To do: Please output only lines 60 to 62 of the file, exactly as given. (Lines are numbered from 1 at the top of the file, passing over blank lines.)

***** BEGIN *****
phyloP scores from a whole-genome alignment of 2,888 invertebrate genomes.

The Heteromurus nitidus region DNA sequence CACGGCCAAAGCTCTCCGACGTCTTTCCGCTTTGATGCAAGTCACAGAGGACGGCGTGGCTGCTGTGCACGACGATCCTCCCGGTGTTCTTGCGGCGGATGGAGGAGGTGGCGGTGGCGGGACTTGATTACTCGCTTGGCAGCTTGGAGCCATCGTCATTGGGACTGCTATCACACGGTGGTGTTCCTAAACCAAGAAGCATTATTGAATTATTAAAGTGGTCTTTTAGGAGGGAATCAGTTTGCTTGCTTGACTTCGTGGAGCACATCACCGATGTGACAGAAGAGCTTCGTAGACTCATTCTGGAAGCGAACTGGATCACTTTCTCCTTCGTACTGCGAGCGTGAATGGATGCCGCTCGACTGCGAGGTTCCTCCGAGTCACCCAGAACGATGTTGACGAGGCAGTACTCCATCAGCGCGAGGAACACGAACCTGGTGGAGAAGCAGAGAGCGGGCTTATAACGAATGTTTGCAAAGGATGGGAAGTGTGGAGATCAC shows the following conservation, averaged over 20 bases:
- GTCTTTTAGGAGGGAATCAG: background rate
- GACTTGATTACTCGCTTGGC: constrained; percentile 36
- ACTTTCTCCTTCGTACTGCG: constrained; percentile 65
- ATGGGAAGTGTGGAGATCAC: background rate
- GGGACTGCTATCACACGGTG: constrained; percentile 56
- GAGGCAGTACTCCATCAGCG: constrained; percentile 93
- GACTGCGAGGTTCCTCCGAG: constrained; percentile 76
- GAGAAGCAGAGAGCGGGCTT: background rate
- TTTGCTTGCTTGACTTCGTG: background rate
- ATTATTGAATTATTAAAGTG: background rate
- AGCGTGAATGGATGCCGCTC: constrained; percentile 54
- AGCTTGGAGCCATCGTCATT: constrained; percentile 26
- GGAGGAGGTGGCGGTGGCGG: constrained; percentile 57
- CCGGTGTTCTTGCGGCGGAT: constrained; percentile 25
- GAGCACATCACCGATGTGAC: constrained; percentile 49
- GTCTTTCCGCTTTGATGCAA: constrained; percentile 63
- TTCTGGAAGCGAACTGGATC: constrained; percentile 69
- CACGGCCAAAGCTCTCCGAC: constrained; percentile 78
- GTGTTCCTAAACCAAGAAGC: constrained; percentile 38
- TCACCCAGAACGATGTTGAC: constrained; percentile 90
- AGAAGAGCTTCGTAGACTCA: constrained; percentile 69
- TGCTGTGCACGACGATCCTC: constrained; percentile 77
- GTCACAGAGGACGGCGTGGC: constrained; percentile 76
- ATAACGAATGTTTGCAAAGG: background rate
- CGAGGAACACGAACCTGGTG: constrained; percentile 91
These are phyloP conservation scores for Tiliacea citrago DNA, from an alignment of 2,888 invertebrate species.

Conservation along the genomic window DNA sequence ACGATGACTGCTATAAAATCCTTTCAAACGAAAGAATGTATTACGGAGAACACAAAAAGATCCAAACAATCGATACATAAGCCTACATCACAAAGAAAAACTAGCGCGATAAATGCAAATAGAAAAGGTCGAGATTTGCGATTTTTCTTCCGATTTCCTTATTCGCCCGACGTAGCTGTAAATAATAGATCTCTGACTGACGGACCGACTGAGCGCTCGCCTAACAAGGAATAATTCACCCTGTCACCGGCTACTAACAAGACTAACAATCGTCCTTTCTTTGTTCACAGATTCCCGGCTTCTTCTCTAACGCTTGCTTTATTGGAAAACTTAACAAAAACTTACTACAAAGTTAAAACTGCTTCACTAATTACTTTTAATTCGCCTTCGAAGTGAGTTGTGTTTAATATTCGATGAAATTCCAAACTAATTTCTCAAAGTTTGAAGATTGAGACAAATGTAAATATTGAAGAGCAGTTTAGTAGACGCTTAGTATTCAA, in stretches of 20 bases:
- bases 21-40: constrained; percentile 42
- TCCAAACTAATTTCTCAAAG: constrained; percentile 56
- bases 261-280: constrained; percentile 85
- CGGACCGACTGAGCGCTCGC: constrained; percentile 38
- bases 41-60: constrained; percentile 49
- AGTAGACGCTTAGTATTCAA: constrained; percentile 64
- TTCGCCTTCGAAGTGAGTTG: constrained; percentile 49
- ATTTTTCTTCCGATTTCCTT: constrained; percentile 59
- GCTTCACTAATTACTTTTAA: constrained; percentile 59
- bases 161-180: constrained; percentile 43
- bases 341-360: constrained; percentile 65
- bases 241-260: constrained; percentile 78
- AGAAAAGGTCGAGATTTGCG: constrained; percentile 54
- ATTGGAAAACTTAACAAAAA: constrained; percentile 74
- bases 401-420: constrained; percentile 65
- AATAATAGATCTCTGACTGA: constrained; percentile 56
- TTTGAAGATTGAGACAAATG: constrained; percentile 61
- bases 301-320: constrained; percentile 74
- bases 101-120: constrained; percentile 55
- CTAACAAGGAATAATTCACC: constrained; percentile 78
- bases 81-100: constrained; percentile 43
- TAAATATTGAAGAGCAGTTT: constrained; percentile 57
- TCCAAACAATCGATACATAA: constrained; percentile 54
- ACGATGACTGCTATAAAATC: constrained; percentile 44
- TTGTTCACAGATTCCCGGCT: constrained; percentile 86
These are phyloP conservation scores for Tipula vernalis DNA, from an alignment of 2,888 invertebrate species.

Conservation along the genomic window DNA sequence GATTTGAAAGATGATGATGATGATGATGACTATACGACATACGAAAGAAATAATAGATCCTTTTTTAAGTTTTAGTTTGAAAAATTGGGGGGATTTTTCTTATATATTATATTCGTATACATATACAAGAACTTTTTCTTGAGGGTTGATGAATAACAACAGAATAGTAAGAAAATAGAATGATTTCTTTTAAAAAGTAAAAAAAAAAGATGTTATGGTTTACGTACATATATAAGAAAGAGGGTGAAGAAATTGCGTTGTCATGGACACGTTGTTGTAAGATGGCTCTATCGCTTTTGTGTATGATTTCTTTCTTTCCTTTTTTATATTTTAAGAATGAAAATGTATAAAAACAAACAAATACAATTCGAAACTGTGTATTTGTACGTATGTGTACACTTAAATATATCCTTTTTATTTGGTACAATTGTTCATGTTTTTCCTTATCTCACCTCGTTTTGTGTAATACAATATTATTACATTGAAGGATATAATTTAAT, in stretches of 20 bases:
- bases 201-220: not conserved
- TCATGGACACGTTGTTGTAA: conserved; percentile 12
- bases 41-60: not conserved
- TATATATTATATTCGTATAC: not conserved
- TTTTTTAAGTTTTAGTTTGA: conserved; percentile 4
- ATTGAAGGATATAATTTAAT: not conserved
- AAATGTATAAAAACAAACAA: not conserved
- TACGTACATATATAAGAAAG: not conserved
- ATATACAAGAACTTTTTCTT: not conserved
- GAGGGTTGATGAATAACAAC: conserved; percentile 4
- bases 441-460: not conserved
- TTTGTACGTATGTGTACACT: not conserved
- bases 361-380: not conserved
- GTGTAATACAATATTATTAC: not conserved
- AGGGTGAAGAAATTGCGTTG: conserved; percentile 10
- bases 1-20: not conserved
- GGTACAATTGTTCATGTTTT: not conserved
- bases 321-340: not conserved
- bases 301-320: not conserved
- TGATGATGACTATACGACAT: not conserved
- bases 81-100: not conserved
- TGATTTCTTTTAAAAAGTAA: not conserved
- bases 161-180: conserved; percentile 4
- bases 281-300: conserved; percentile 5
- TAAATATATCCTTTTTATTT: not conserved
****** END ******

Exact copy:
- TATATATTATATTCGTATAC: not conserved
- TTTTTTAAGTTTTAGTTTGA: conserved; percentile 4
- ATTGAAGGATATAATTTAAT: not conserved